Edited to ask: Without hurting my head by doing the math, could the number of refusals be due to the larger number of requests? In other words, the more requests received the more number of denials?

El Paso County
2010 - 2790 permit requests received = 28 discretionary denials + 5 revocations
2013 - 12,261 permit requests and renewals received = 85 discretionary denials + 6 revocations

Sheriff Makeda has a good reputation... the whole lawsuit was his idea. I know his county was trying to convince him to run for governor, but haven't heard much about that. It does take forever to process for some of the smaller counties... My county took almost the full 90 days, but they were pleased to issue it.
 
It has been 4 weeks now since I turned in my CHP paperwork for El Paso County, Sheriff Terry Maketa in charge. Sheriff Maketa has had a good reputation for issuing CHPs, but I have not heard anything regarding his office revoking or renewing permits. Anyone familiar with past El Paso Sheriff dept policies in this regard?

Edited to ask: Without hurting my head by doing the math, could the number of refusals be due to the larger number of requests? In other words, the more requests received the more number of denials?

El Paso County
2010 - 2790 permit requests received = 28 discretionary denials + 5 revocations
2013 - 12,261 permit requests and renewals received = 85 discretionary denials + 6 revocations

I'm no math major, either, but the change does not seem to be related to the volume of permits.

For example, Denver (urban county)
2010 -- 688 permits issued, 0 discretionary denials, 0 discretionary revocations
2013 -- 1813 new permit applications, 47 discretionary denials, 370 permit renewals, 0 discretionary revocations

Douglas county (suburban county)
2010 -- 1058 permits issued, no discretionary revocations or denials
2013 -- 3675 permit applications and 1495 permit renewals, 1 discretionary revocation

Teller county (tiny rural county)
2010 -- 353 permits issued, no discretionary denials or revocations
2013 -- 545 permit applications, 0 discretionary denials; 135 renewals, 12 revocations (about 10%)

From where I sit, the numbers suggest that there is a different standard being applied by Sheriffs in 2013 and a different standard is being applied in each county's Sheriff. Whether you can get a permit and keep it depends on where you live in Colorado.
 
It has been 4 weeks now since I turned in my CHP paperwork for El Paso County, Sheriff Terry Maketa in charge. Sheriff Maketa has had a good reputation for issuing CHPs, but I have not heard anything regarding his office revoking or renewing permits. Anyone familiar with past El Paso Sheriff dept policies in this regard?

I live in El Paso County, too. My wife and I received our CHPs in the mail just a tad over four weeks after our appointments at the Sheriff's office. This was back in January of this year.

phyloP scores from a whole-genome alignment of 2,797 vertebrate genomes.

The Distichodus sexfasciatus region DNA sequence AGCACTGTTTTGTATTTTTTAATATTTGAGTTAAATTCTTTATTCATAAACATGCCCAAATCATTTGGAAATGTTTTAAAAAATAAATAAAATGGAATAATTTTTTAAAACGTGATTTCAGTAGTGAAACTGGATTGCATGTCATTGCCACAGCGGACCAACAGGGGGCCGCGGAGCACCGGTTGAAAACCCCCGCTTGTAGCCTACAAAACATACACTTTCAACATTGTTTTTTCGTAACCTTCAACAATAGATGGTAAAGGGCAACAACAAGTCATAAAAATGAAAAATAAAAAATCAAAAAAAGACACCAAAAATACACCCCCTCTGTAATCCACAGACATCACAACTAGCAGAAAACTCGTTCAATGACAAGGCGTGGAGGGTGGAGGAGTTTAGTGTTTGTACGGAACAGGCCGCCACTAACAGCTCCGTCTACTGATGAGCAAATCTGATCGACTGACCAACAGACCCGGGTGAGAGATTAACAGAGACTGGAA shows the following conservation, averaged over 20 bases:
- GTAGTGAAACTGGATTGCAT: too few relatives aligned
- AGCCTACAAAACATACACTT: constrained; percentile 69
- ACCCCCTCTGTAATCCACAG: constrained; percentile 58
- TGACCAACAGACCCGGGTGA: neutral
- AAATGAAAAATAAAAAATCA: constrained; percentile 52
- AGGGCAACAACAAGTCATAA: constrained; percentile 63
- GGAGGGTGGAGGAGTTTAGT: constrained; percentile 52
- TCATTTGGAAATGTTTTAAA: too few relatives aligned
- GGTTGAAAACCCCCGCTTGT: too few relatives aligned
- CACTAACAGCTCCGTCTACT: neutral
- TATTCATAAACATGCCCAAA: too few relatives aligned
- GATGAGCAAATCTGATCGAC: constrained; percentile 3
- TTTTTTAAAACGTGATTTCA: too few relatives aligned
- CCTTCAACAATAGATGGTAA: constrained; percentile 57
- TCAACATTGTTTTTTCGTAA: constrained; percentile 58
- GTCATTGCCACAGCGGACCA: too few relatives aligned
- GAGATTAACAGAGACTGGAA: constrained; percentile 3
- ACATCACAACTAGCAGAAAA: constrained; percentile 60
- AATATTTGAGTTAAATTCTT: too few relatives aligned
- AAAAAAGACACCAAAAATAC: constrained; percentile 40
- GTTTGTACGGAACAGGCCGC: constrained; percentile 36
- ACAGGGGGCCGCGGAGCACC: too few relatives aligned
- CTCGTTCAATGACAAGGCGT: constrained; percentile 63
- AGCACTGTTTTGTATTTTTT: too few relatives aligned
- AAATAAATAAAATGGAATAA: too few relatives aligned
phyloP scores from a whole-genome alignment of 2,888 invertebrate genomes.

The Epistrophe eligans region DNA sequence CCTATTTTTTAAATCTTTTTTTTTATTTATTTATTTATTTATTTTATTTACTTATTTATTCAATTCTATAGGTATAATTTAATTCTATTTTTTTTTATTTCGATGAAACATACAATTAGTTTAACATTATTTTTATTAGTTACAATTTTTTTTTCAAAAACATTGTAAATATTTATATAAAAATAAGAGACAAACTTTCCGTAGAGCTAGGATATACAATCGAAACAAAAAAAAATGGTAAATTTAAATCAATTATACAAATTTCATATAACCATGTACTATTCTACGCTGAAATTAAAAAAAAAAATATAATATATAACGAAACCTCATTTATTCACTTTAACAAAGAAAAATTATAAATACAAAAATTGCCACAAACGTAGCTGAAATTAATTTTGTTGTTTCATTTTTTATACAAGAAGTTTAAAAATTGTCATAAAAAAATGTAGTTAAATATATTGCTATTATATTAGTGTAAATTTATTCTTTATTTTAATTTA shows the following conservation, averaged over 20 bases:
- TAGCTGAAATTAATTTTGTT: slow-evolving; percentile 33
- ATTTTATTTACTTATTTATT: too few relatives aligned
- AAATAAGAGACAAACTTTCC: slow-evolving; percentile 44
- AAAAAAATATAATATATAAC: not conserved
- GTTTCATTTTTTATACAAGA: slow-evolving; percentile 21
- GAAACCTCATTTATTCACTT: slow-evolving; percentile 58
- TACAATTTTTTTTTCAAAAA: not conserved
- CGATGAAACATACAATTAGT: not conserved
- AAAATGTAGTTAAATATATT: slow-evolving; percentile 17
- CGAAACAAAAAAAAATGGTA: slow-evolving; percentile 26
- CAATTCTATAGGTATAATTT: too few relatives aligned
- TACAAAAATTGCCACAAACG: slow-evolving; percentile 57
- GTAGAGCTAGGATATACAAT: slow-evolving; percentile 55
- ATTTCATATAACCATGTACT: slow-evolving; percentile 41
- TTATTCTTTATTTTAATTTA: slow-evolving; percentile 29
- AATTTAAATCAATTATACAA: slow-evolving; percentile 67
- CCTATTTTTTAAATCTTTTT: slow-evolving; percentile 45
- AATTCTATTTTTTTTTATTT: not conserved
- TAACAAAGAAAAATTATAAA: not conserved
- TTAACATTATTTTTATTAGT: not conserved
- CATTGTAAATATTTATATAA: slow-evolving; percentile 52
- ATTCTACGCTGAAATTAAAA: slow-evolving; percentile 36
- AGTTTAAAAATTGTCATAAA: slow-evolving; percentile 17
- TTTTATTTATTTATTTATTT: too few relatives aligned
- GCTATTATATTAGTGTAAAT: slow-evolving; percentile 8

Ah!! Nothing like having to shell out a fist full of dollars ...
Just to exercise a Constitutionally protected Right!
Ya just gotta love politicians...
 
I live in El Paso County, too. My wife and I received our CHPs in the mail just a tad over four weeks after our appointments at the Sheriff's office. This was back in January of this year.

Well, my CHP just arrived today! It took just over five weeks from the time I turned in the app. This is something I could never get growing up in Los Angeles County, CA where you had to know someone, be a movie star or own a jewelry store to get a CC permit. :happy:
 
Those Sherrifs need to be replaced on the next election run if possible they are not up holding the constitution in my opinion


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Of course putting a sign in your yard or sticker on your vehicle for the challenger might get your permit revoked :rolleyes:
 
Well, my CHP just arrived today! It took just over five weeks from the time I turned in the app. This is something I could never get growing up in Los Angeles County, CA where you had to know someone, be a movie star or own a jewelry store to get a CC permit. :happy:

Awesome! I think we're pretty lucky to live in a gun-friendly county. From what I've read about the incoming Sheriff (Link Removed, he's very pro-2A and RKBA.
 
Pro 2nd Amendment Sheriffs

Awesome! I think we're pretty lucky to live in a gun-friendly county. From what I've read about the incoming Sheriff (Link Removed, he's very pro-2A and RKBA.

All the Sheriffs claim to be pro 2nd Amendment. They are politicians who get elected based on the pandering assertions they make regarding guns, gays, God and abortion. However, how they act once they get into office is another matter altogether.


The reports they make to the legislature showing how many CHP applications and renewals were processed, denied or revoked are not posted anywhere so that the public can see them. You've got to make a special request -- like CORA -- to get them. My understanding is that the reports are compiled every March, so you don't know what 2014 looks like.


A test for political motivation behind denials and revocations will be the stats for 2014 for El Paso county where Maketa has been at the center of a political firestorm.


This issue is when we need pro-gun organizations, like the NRA, the Rocky Mountain Gun Owners Association and the Pikes Peak Firearms Coalition to weigh in. They also claim to be pro-2nd Amendment, but their inaction in local races, where it counts, speaks louder than words.